Hello again adventurers! It’s Patrick Poage, environment artist for Neverwinter. Last time we met I was showing off the Barovia zone that we released as part of the Ravenloft module. Today, I’m going into detail about art development for the Expeditions feature we are releasing as part of Neverwinter: Undermountain. Content Designer Ryan Horn will have another blog about Expeditions soon that goes into more detail, but the short version is this: Expeditions are repeatable adventures where players delve into Undermountain, searching for treasure and rare rewards while battling an unpredictable assortment of monsters and villains.
We had a few specific goals that we wanted to accomplish for Expeditions. We wanted repeatable content, we wanted it to feel like you’re traveling far and wide across Undermountain, and we wanted to give it as much variety as we could given a team-size of only two developers. On the art side, I was focused on creating variety in two main ways, by changing the overall mood of the environment and by changing the path that players would take on their trek through Undermountain. There were a number of challenges we encountered along the way, but in the end I am proud of the places we created and I really hope that you enjoy them on your trek to 80 and beyond!
Expeditions can get pretty weird. But hey, it’s Undermountain. Weird is normal there.
Creating the mood for a new environment is one of my favorite things to do as an environment artist. The first thing I do is work with content to “paint a word picture” of what the space will look like. Descriptive language helps us visualize the end result and guides our process along the way. Next I focus on the three aspects of an environment that help establish mood: color, light, and atmosphere. For Expeditions, we wanted to create multiple different moods so that each time players go on an expedition it will feel fresh. This meant creating different combinations of colors, lights, and atmospheres for players to experience. In the end, we settled on three different moods. The “Classic” mood was traditional torchlit corridors. The “Mushroom” mood was very colorful with groovy glowing mushrooms. And the “Shadowfell” mood was the Classic mood with a shadowfell twist.
Lighting has perhaps the biggest impact on mood. The placement, intensity, and color of lights can utterly transform a space. The Classic and Shadowfell moods have almost the same lighting, until you cross over the threshold into the Shadowfell. The intensity of lights in that space is much greater, and in the distance, the ambient light fades into a gloomy nothingness. The Mushroom lighting scheme has lights coming from different places than the Classic, with smaller, more colorful glows helping to create a funkier, more organic feel to the space.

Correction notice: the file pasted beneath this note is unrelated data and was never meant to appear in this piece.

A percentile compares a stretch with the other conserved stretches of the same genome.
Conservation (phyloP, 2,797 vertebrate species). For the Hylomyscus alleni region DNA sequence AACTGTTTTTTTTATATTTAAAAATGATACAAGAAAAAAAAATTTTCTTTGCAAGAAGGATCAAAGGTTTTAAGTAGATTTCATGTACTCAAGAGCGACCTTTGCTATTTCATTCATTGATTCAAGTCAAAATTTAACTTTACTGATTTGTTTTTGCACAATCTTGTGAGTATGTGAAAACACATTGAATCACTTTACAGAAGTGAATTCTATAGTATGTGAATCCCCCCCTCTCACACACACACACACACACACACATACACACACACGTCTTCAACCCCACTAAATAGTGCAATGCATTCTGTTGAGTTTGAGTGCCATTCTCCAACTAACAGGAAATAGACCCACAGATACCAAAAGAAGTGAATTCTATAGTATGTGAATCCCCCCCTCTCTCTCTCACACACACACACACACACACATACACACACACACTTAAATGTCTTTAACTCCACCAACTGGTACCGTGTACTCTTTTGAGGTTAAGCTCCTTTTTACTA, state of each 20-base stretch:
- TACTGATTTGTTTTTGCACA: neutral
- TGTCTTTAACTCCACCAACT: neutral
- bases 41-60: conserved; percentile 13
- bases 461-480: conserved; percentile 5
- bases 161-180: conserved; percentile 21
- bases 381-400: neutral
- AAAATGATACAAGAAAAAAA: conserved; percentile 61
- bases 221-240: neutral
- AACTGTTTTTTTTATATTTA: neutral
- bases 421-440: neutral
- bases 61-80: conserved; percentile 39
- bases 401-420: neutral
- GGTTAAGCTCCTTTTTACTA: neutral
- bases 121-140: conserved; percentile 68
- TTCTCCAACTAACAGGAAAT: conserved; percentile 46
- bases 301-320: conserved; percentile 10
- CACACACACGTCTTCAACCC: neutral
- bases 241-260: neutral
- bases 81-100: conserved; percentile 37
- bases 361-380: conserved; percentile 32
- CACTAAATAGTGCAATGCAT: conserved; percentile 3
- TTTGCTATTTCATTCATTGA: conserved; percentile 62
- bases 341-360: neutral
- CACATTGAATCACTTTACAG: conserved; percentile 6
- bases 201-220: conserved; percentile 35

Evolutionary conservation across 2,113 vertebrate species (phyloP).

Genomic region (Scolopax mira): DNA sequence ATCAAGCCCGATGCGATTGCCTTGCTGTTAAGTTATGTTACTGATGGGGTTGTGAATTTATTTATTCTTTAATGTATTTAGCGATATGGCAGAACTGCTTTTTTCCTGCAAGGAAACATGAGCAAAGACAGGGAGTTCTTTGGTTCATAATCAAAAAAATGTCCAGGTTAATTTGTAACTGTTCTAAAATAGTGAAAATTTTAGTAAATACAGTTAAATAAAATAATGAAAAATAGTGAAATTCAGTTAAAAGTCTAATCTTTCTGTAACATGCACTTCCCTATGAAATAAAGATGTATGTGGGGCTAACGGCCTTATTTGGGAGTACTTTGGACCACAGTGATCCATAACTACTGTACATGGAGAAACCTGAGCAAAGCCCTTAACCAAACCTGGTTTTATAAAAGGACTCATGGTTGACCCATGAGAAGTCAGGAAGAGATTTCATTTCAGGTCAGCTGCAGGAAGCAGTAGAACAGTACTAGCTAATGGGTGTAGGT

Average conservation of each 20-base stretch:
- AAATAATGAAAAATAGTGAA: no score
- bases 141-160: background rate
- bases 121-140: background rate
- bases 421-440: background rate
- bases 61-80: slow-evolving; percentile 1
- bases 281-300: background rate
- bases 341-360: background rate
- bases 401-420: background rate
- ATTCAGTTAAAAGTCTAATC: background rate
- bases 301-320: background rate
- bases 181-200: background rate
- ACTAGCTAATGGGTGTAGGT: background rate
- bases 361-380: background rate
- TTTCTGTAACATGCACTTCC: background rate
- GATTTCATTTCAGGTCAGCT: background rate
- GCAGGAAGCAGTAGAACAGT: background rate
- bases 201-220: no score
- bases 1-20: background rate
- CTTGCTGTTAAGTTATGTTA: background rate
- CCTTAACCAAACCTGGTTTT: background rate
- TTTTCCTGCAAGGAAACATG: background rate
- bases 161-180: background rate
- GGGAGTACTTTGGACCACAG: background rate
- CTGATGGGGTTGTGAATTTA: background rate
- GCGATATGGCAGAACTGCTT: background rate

[Use the slider bar on the left to compare the images] This is the same part of the map with different moods applied. By changing just color, light, and atmosphere we can create a very different feeling for the same spot.
For color, we wanted the Classic mood to have complementary warm bright lights and soft blue backgrounds. This would contrast nicely against the Mushroom mood, which is full of vibrant neon shrooms and more of a split complementary color scheme. The Shadowfell mood is basically an overlay on the Classic, with bubbles of shadowfell where almost all color within is bleached from the environment.
[Use the slider bar on the left to compare the images] The lightsources in this image are in basically the same place, but the colors really change the feel of the environment (the intensity and physical lightsource also contribute, but you get the idea)
Atmosphere is last main ingredient I like to use to establish mood. When I talk about atmosphere, I mean a combination of things. Atmospheric particle fx like mushroom spores and shadowy figments definitely contribute. Fog and ambient lighting are also important. In the Cryptic engine, we use a “skyfile” system to adjust those features. Setting the fog to different intensities and colors has a big impact on any long vistas in the map, and the ambient world lighting can drastically change the feeling of a space.
[Use the slider bar on the left to compare the images] In this image, all that has changed is the skyfile and some atmospheric fx. We leech the color from the scene with post-processing, pull the fog intensity up and change the distance it fades. The lights are in the same place, emitting the same color, at the same intensity, but the different atmosphere has totally changed the mood.